Right now it cuts against the grain to suggest that developments in American life offer reasons for hope.  But positive signs are around us. We just need to notice. 

Virtually every opinion poll suggests that Americans are in a funk. And most have good reasons.  Natural disasters have wreaked havoc in the southeast.  Young “Dreamers” may be forced to leave the only country most have known.  And the President is still in the thrall of a segment of voters motivated by the seemingly permanent  stains of dreary nativism and victimhood. Even so, here is a short list of thriving features of American life we can still celebrate.

The rot in the high canopy of national politics conceals an understorey of vibrant American mayors.

Politico has identified a large crop of effective city leaders good at finding the kinds of workarounds that a hapless member of the U.S. House might never grasp. They include  big city mayors like Eric Garcetti in Los Angeles, Marty Walsh in Boston, and Jackie Biskupski in Salt Lake City.  “Blue city” majors are good at looking for progressive solutions for urban challenges. But even in “red”Utah a moderate Republican who happens to be a lesbian can win office and tackle difficult issues like homelessness. More journalists should follow Politico’s lead in identifying the posible sources of our salvation in municipal leaders.  If we are smart we will make use of their talents for a future and essential nation-rebuilding.

Our music is better than our politics.

The beacon of American democracy has surely been dimmed by it’s inward turn. There can be no surprise that international polls suggest that far fewer members of other societies want to emulate our politics. Not so our music, which remains as popular as ever in many corners of the globe. It’s wonderfully routine to hear jazz in Paris, big bands in Copenhagen, or country music in Spain; the singers and songs as are as safely as suggestive and universal as ever. American Ariana Grande was performing to thousands of fans in the English Midlands when a suicide bomber attacked the young crowd. Her international tour was following a well worn trail of transformative performers who have been accessible bridges to others. On recordings performers like Bruce Springsteen, Prince, Madonna, Michael Jackson, Bob Dylan, Whitney Houston, Ornette Coleman, Don Cherry and Paul Simon retain devotees everywhere.  American pop, jazz, R and B, and rap continue as models to young performers everywhere. Though it strikes me that we underestimate Latin American influences in American music, the powerhouse industry centered in Los Angeles, Nashville and New York remains an ambassador to other cultures in ways our politics cannot match.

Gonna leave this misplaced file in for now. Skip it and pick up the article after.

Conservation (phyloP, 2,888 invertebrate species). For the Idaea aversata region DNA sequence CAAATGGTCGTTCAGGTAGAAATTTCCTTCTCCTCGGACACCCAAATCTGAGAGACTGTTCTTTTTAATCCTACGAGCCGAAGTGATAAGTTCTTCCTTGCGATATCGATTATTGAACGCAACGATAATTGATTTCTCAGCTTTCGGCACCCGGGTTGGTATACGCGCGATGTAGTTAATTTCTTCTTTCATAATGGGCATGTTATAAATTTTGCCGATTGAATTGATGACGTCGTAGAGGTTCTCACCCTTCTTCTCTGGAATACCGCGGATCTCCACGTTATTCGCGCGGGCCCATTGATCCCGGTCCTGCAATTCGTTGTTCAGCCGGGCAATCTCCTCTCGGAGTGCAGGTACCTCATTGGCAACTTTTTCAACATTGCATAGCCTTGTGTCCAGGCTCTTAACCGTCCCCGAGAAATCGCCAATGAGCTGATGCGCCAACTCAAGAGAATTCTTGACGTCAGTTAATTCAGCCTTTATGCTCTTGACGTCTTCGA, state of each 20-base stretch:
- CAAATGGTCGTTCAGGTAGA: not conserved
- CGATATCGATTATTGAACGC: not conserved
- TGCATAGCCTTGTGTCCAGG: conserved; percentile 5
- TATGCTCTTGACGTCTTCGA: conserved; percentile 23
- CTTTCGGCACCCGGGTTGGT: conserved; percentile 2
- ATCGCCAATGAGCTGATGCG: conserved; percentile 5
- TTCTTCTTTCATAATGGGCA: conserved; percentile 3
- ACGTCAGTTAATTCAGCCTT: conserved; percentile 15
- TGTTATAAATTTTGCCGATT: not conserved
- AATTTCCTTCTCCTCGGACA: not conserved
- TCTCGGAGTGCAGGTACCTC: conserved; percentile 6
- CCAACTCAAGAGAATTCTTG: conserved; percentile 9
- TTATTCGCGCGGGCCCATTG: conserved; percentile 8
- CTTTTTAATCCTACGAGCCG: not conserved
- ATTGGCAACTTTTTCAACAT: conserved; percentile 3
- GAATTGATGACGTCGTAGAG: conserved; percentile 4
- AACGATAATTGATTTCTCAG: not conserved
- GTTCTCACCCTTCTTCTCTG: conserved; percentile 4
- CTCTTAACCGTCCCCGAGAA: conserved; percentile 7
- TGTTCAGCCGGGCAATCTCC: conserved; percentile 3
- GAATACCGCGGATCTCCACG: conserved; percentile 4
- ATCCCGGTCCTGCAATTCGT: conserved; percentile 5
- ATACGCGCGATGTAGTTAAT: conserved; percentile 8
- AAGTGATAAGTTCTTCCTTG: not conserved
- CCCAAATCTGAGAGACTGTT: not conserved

The ideal of cultural inclusion that was envisioned but never seen by thought-leaders like Dr. King or Harvey Milk is now the norm for most younger Americans.

One of the pleasures of working with younger Americans is to see their easy acceptance of peers with different histories and backgrounds.  It’s surely an indicator that the racial and other resentments being fed by this administration will eventially yield to their better instincts. Women will hold more political offices. The monoculture of wealthy white males who now dominate two of the three branches of the federal government is going  to change, eventually reflecting our shifting demographics and a youth culture giving us hints of a post-racial world.

We have seen a resurgence of national political journalism.

Whatever the fate of the Trump administration, its unpopularity with better educated voters has fed a vibrant revival of the American news business. Online subscriptions at The Washington Post and the New York Times have increased dramatically. Opinion journals that were withering away a few years ago have suddenly become go-to sites.  Politico, The Atlantic, Slate, Vox, The Guardian, ProPublica and even the Wall Street Journal have taken on investigative assignments that make up in clout what they may lack in more conventional measures of audience size. Even CNN seems to have finally found its footing after shameless over-coverage of Trump appearances in 2016. Except for a core captured by fantasies of fake news, American investigative journalism is cool again.

The military has again emerged as a leader in human rights.

The services were the first large segment of American society to fully integrate racially. That was in 1948, at least 15 years ahead of universities and other institutions.  More recently it has become clear that full acceptance of women as well as gay and trans members has evolved into full tolerance and acceptance of all in uniform. It has been heartening to hear military leaders at the very top push back against Presidential statements that cast suspicion on individuals who may be Muslim or gay. For example, last month 56 retired generals and admirals signed a letter noting that a proposed ban by the Trump administration on transgender members of the services would “be disruptive and degrade military readiness.”  The current defense Secretary seems to agree, putting the question under review rather than simply implementing it.

These are all hopeful signs. It cuts against the grain right now to believe that developments in American life offer reasons for optimism. But the reasons are there.  We just need to look.